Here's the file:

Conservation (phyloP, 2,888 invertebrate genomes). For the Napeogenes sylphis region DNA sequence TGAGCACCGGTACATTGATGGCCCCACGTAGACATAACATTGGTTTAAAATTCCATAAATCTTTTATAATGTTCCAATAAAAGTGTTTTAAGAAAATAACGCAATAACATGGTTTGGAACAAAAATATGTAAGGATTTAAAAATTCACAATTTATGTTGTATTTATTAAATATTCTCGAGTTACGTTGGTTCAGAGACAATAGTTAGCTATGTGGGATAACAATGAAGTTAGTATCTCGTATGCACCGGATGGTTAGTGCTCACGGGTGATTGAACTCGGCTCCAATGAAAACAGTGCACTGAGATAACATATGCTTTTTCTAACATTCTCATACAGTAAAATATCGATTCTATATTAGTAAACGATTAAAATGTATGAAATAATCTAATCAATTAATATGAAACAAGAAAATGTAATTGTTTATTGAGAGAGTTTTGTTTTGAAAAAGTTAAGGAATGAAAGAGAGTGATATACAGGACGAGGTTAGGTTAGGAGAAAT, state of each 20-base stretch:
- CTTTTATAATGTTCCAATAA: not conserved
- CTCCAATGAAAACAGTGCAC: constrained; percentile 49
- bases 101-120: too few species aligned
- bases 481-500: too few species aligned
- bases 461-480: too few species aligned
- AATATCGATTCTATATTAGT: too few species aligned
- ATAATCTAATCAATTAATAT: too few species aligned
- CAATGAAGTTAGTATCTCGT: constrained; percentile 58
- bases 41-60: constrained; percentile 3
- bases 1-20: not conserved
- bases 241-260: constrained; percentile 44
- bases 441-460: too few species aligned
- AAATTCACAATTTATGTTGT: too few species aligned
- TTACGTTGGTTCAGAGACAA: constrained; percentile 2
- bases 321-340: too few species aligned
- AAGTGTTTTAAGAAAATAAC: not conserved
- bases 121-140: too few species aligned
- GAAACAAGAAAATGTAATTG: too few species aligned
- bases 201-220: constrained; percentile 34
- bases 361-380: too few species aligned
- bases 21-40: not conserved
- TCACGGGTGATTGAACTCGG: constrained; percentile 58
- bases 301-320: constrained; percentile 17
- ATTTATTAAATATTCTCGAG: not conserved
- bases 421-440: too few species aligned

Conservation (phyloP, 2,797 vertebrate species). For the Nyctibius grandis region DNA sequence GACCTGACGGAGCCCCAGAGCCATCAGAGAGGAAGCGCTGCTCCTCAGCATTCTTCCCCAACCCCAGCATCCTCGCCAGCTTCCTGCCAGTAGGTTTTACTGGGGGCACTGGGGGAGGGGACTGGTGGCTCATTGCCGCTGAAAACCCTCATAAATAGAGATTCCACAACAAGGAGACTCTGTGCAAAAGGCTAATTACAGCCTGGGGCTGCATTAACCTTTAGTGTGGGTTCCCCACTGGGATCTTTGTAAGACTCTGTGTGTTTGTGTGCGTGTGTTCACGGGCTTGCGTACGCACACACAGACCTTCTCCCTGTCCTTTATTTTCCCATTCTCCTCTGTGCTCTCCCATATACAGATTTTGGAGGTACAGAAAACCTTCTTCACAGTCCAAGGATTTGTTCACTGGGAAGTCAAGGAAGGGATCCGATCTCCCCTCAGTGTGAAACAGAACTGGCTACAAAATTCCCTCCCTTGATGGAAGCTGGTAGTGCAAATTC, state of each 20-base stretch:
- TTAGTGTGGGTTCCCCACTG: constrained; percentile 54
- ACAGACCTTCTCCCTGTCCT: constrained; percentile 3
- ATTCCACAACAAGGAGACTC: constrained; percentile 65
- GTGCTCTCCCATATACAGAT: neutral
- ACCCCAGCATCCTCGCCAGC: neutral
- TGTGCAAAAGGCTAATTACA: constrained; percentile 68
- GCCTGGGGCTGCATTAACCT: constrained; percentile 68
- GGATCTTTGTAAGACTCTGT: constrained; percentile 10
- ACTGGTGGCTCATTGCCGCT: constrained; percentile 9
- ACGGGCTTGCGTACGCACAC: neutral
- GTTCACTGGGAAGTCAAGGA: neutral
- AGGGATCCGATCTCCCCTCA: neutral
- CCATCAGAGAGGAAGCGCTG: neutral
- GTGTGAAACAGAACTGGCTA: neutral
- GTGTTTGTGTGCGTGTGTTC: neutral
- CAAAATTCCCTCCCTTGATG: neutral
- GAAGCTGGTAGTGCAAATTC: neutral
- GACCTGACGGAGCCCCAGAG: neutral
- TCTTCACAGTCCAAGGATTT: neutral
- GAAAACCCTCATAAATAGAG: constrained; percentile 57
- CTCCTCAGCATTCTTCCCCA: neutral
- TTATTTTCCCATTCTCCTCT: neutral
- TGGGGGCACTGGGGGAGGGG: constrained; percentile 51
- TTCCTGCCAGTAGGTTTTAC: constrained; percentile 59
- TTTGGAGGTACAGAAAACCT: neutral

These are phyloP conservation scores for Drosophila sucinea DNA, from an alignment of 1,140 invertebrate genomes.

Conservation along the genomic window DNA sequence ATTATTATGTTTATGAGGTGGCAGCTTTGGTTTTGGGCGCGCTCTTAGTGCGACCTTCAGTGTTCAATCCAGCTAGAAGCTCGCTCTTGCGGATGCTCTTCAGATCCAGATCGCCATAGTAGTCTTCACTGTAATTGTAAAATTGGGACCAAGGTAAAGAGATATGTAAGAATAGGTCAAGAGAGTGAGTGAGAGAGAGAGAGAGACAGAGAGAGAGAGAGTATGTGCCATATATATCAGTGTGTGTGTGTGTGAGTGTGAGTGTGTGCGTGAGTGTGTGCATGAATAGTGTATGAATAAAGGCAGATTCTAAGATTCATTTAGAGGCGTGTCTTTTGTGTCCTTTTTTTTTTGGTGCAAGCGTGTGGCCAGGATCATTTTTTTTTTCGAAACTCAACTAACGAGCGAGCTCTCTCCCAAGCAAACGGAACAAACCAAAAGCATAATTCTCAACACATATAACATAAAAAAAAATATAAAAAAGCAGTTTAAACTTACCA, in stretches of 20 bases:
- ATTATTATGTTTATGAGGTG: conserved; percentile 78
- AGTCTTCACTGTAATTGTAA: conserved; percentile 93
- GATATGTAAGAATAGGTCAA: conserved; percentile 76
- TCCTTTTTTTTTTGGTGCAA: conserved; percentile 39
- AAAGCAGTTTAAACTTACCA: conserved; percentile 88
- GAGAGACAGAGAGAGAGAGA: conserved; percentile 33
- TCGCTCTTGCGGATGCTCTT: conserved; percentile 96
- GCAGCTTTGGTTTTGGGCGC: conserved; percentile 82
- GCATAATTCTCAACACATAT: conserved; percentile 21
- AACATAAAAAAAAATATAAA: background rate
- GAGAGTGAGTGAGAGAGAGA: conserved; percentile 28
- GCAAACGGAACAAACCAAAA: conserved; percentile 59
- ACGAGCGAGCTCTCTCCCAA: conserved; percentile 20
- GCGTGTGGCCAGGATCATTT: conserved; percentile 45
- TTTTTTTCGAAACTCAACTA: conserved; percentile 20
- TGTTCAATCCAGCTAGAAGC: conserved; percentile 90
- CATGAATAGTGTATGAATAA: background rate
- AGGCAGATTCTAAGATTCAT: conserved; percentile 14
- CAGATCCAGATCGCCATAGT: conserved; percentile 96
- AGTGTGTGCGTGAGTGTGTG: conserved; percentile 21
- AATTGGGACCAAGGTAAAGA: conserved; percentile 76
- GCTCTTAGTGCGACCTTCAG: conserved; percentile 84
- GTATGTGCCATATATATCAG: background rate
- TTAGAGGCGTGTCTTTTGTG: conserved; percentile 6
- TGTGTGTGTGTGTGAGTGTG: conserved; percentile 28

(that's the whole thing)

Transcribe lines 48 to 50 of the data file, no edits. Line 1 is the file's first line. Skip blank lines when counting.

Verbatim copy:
- CTCCTCAGCATTCTTCCCCA: neutral
- TTATTTTCCCATTCTCCTCT: neutral
- TGGGGGCACTGGGGGAGGGG: constrained; percentile 51